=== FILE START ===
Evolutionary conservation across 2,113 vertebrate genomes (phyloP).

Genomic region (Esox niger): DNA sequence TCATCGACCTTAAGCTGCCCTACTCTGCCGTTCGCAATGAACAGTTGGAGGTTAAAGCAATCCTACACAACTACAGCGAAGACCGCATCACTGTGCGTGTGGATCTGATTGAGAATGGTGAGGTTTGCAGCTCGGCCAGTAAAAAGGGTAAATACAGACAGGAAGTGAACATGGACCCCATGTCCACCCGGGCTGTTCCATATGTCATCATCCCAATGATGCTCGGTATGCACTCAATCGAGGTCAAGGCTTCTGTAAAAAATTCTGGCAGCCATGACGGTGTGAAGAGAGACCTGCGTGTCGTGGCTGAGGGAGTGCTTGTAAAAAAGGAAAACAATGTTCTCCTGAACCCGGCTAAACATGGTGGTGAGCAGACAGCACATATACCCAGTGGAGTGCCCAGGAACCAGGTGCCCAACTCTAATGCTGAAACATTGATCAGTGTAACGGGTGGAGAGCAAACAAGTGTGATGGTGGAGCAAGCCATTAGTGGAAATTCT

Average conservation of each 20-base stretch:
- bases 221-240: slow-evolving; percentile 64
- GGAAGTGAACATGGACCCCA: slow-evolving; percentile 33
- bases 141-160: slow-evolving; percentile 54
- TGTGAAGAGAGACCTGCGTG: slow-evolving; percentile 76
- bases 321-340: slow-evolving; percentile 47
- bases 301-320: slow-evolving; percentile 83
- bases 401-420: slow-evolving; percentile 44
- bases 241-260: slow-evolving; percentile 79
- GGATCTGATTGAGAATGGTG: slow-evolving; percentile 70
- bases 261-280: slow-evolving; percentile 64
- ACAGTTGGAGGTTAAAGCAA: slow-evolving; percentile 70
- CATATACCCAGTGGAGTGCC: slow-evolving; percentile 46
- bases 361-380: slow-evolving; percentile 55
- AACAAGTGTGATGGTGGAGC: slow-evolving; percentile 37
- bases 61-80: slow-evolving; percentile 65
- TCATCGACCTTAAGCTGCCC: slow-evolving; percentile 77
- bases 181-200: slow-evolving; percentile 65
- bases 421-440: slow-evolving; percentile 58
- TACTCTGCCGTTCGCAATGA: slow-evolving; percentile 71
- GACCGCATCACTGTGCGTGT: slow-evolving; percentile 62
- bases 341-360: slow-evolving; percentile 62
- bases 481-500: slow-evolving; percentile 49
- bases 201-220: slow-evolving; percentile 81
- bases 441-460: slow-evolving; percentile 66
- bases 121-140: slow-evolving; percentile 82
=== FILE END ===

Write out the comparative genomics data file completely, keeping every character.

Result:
Evolutionary conservation across 2,113 vertebrate genomes (phyloP).

Genomic region (Esox niger): DNA sequence TCATCGACCTTAAGCTGCCCTACTCTGCCGTTCGCAATGAACAGTTGGAGGTTAAAGCAATCCTACACAACTACAGCGAAGACCGCATCACTGTGCGTGTGGATCTGATTGAGAATGGTGAGGTTTGCAGCTCGGCCAGTAAAAAGGGTAAATACAGACAGGAAGTGAACATGGACCCCATGTCCACCCGGGCTGTTCCATATGTCATCATCCCAATGATGCTCGGTATGCACTCAATCGAGGTCAAGGCTTCTGTAAAAAATTCTGGCAGCCATGACGGTGTGAAGAGAGACCTGCGTGTCGTGGCTGAGGGAGTGCTTGTAAAAAAGGAAAACAATGTTCTCCTGAACCCGGCTAAACATGGTGGTGAGCAGACAGCACATATACCCAGTGGAGTGCCCAGGAACCAGGTGCCCAACTCTAATGCTGAAACATTGATCAGTGTAACGGGTGGAGAGCAAACAAGTGTGATGGTGGAGCAAGCCATTAGTGGAAATTCT

Average conservation of each 20-base stretch:
- bases 221-240: slow-evolving; percentile 64
- GGAAGTGAACATGGACCCCA: slow-evolving; percentile 33
- bases 141-160: slow-evolving; percentile 54
- TGTGAAGAGAGACCTGCGTG: slow-evolving; percentile 76
- bases 321-340: slow-evolving; percentile 47
- bases 301-320: slow-evolving; percentile 83
- bases 401-420: slow-evolving; percentile 44
- bases 241-260: slow-evolving; percentile 79
- GGATCTGATTGAGAATGGTG: slow-evolving; percentile 70
- bases 261-280: slow-evolving; percentile 64
- ACAGTTGGAGGTTAAAGCAA: slow-evolving; percentile 70
- CATATACCCAGTGGAGTGCC: slow-evolving; percentile 46
- bases 361-380: slow-evolving; percentile 55
- AACAAGTGTGATGGTGGAGC: slow-evolving; percentile 37
- bases 61-80: slow-evolving; percentile 65
- TCATCGACCTTAAGCTGCCC: slow-evolving; percentile 77
- bases 181-200: slow-evolving; percentile 65
- bases 421-440: slow-evolving; percentile 58
- TACTCTGCCGTTCGCAATGA: slow-evolving; percentile 71
- GACCGCATCACTGTGCGTGT: slow-evolving; percentile 62
- bases 341-360: slow-evolving; percentile 62
- bases 481-500: slow-evolving; percentile 49
- bases 201-220: slow-evolving; percentile 81
- bases 441-460: slow-evolving; percentile 66
- bases 121-140: slow-evolving; percentile 82